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This new study should give universal pre-K advocates pause

"By third grade, you won't even know what a clock is."
"By third grade, you won't even know what a clock is."

Perhaps preschool doesn't help children as much as we thought — or hoped.

A new study by Mark Lipsey, Dale Farran, and Kerry Hofer finds that children who were admitted to Tennessee's pre-K program were worse off by the end of first grade than children who didn't make the cut.

The study is beautifully designed — it takes advantage of areas in Tennessee where demand for the program outstripped supply, so entrance to the program was decided randomly. That means researchers could compare outcomes for kids who randomly got in with outcomes for those who randomly didn't, and isolate the effects of the program. What they found should worry advocates of universal pre-k.

Could bad pre-K actually hurt kids?

At the end of pre-K, the results look pretty much as you would expect: Teachers rates the children who went through pre-K as "being better prepared for kindergarten work, as having better behaviors related to learning in the classroom and as having more positive peer relations."

The problem is those results dissipate by the end of kindergarten — by then, the group that attended pre-K is no better off than the group that didn't — and then begin to reverse by the end of first grade. By the end of second grade, the children who attended the pre-K program are scoring lower on both behavioral and academic measures than the children who didn't.

The researchers admit they're "perplexed" by their findings, but note that their results echo the findings of the Head Start Impact Study, which was also an unusually well-designed, randomized experiment. And while the researchers don't bring it up, their findings also echo new evidence out of Quebec, which launched a massive day care program that was successful in signing children up, but seems to have slightly hurt them over time.

The big question: Will the negative effects last?

A high schooler graduates
Will the program look better if you check at, say, high school graduation?
Seth McConnell/The Denver Post via Getty Images

All this flies in the face of earlier research showing tremendous, lasting benefits for pre-K. But that research consists of evaluations of programs that existed 40 or 50 years ago. The enrollments were very small, and the programs themselves were very high-quality (and cost a lot upfront). Sadly, Tennessee's pre-K is a lot closer to what we're likely to get with universal pre-K than the Perry Preschool Project, the most famous of those small, high-quality programs.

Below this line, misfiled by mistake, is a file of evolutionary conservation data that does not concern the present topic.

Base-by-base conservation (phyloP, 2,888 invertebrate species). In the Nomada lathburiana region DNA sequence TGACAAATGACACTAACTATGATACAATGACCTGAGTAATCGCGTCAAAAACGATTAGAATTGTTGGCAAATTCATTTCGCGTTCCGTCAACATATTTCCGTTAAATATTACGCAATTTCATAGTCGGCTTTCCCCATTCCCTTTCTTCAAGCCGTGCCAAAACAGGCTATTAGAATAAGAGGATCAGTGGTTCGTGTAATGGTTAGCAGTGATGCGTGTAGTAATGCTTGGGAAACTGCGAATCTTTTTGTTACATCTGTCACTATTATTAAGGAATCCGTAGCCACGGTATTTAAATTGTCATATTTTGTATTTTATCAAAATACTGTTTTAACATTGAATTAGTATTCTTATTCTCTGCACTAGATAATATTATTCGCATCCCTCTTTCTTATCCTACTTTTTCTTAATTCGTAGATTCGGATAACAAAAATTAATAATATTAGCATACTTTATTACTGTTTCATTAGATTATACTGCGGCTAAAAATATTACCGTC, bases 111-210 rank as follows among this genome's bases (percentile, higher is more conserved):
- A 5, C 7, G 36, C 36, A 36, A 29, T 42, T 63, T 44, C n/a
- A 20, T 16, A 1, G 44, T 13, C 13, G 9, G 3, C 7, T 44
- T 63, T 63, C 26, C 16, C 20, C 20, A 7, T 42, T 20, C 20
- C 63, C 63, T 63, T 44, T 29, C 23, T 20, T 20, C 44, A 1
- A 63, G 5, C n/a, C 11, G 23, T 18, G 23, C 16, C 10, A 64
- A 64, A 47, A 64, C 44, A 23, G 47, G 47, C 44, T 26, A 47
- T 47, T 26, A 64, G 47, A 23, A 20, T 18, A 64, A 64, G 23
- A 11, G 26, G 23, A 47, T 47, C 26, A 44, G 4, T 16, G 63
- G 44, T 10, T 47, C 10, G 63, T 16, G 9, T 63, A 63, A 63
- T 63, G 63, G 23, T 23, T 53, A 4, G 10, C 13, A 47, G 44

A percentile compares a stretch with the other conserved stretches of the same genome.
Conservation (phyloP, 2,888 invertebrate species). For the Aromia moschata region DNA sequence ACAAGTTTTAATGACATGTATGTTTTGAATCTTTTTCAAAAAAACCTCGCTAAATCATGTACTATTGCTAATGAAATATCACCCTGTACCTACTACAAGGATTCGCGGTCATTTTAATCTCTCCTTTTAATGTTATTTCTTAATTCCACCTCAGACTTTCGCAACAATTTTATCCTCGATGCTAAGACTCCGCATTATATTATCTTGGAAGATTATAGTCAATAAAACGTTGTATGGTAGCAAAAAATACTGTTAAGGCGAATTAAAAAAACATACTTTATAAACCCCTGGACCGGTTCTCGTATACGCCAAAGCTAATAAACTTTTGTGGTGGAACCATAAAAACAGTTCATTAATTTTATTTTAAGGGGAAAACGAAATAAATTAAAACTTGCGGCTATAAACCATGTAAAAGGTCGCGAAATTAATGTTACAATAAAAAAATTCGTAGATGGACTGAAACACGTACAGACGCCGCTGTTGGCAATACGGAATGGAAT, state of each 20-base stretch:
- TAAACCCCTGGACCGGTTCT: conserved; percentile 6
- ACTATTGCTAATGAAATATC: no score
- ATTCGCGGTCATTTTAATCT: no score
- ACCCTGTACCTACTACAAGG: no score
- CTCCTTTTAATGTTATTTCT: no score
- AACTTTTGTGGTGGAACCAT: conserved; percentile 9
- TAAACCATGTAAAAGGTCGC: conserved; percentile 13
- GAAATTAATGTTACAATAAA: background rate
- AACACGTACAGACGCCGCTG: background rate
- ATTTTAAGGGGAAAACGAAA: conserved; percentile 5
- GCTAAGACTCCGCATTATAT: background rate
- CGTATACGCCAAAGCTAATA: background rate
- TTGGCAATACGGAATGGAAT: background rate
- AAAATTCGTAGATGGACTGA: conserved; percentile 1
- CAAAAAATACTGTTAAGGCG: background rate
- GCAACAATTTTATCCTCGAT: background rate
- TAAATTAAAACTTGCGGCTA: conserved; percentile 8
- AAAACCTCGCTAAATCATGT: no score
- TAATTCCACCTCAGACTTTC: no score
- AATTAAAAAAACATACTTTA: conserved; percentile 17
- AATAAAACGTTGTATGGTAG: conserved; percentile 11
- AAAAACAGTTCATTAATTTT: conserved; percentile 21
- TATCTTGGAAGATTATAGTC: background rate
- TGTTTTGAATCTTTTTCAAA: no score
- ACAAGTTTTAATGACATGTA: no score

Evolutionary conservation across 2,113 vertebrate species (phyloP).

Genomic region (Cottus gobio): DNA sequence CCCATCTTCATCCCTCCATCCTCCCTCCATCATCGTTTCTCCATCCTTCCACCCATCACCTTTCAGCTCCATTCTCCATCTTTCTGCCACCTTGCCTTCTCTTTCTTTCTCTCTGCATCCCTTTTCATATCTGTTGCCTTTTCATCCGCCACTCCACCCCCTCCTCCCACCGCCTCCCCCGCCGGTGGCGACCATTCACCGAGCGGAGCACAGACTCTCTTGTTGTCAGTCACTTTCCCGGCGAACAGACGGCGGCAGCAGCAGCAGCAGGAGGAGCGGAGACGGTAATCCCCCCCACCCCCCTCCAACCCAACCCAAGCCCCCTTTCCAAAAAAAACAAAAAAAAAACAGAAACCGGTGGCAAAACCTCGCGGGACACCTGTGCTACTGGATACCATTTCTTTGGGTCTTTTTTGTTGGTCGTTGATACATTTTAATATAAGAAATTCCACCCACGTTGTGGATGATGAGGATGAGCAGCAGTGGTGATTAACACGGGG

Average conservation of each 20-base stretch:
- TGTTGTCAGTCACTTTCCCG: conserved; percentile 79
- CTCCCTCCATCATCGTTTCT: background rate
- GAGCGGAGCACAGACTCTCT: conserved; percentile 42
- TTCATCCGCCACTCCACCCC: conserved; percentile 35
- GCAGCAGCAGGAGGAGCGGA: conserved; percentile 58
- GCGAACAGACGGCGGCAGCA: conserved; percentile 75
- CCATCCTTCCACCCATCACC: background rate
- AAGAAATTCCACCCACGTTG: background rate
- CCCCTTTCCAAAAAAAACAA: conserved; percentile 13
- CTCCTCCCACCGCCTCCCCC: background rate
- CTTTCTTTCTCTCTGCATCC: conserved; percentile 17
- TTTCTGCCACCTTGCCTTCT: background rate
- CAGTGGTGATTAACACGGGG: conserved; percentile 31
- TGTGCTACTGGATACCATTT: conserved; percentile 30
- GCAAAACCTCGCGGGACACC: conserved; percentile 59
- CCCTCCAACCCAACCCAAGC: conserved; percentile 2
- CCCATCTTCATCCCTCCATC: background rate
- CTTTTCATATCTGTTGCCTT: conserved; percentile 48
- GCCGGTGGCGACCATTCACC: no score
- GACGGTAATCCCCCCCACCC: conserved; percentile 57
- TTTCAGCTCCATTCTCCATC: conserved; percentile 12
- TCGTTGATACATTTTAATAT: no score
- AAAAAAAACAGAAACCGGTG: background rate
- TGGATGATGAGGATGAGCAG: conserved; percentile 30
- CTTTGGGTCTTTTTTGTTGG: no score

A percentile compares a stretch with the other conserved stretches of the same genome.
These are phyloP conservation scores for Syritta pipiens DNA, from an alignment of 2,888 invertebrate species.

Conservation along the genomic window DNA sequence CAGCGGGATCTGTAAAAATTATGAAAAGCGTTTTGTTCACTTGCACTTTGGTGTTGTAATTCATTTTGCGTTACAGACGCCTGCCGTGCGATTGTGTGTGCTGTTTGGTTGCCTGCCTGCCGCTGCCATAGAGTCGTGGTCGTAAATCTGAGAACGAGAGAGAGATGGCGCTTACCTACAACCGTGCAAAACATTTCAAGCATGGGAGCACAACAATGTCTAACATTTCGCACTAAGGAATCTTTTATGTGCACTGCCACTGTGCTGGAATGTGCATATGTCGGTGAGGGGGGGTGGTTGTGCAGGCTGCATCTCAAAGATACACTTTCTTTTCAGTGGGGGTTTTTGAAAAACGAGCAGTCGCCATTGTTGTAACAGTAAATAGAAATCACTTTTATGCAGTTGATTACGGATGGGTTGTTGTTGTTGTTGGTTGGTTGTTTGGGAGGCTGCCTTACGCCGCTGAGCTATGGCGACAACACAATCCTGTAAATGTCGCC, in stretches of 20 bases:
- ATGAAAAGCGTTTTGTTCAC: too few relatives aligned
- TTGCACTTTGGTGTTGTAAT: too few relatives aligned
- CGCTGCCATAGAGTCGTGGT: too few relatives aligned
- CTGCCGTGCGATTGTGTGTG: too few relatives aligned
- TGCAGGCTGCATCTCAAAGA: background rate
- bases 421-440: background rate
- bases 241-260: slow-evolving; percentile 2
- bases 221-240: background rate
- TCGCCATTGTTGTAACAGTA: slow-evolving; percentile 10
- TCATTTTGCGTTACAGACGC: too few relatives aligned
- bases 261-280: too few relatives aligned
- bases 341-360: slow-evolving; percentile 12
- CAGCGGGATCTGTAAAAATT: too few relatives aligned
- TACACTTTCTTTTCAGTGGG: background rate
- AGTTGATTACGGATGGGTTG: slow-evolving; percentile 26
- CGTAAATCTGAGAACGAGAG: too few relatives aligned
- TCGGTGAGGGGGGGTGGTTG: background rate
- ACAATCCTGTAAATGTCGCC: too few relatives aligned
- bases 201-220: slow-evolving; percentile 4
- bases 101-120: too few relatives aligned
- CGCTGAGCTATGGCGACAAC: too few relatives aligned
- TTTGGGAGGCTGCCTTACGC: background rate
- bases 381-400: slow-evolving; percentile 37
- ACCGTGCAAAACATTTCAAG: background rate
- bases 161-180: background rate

That said, Nobel Prize–winning economist James Heckman — who has, in recent years, been one of the biggest boosters of universal pre-K — says this study doesn't change his mind about the value of these programs; instead, he argues that follow-up studies looking at children's behavior in third grade are likely missing longer-term benefits:

The Perry Preschool program did not show any positive IQ effects just a few years following the program. Upon decades of follow-ups, however, we continue to see extremely encouraging results along dimensions such as schooling, earnings, reduced involvement in crime and better health. The truly remarkable impacts of Perry were not seen until much later in the lives of participants. Similarly, the most recent Head Start Impact Study (HSIS) seemingly shows parity at third grade while numerous long-term, quasi-experimental studies find Head Start children to attend more years of schooling, earn higher incomes, live healthier, and engage less in criminal behavior. Considering this, it is especially important that we see HSIS through before condemning Head Start.

The decision to judge programs based on third grade test scores dismisses the full range of skills and capacities developed through early childhood education that strongly contribute to future achievement and life outcomes. The success of an early childhood program ultimately comes down to what is being evaluated, and too many evaluate the wrong things. Too many measure only half the child, focusing on IQ and cognitive gains at the expense of social and emotional skills that are often stronger determinants of adult success. Conscientiousness, self-control, motivation, persistence and sociability have far greater influence on full-time employment, lifetime wages, health, family and social outcomes than IQ and cognitive skills.

I'm not an expert in this field, but if Heckman is right, it will take a long time to prove that he's right. For now, results like the ones we're seeing out of Tennessee and Quebec have certainly put a damper on my enthusiasm for universal pre-K.

Go deeper:

  • The Tennessee study is a very clear, readable piece of work, so if you want to learn more about the findings, you should go straight to the source.
  • Here is James Heckman's response. For a contrary take, Arnold Kling accuses him of "really reaching."
  • My colleague Matt Yglesias's write-up of the Quebec preschool study is really worth reading in this context, or you can listen to Matt, Sarah Kliff, and me discuss the paper on our podcast.
  • This research doesn't change the fact that the Perry Preschool Program did show massive positive effects. So did the Abecedarian Project, another small, high-quality preschool program.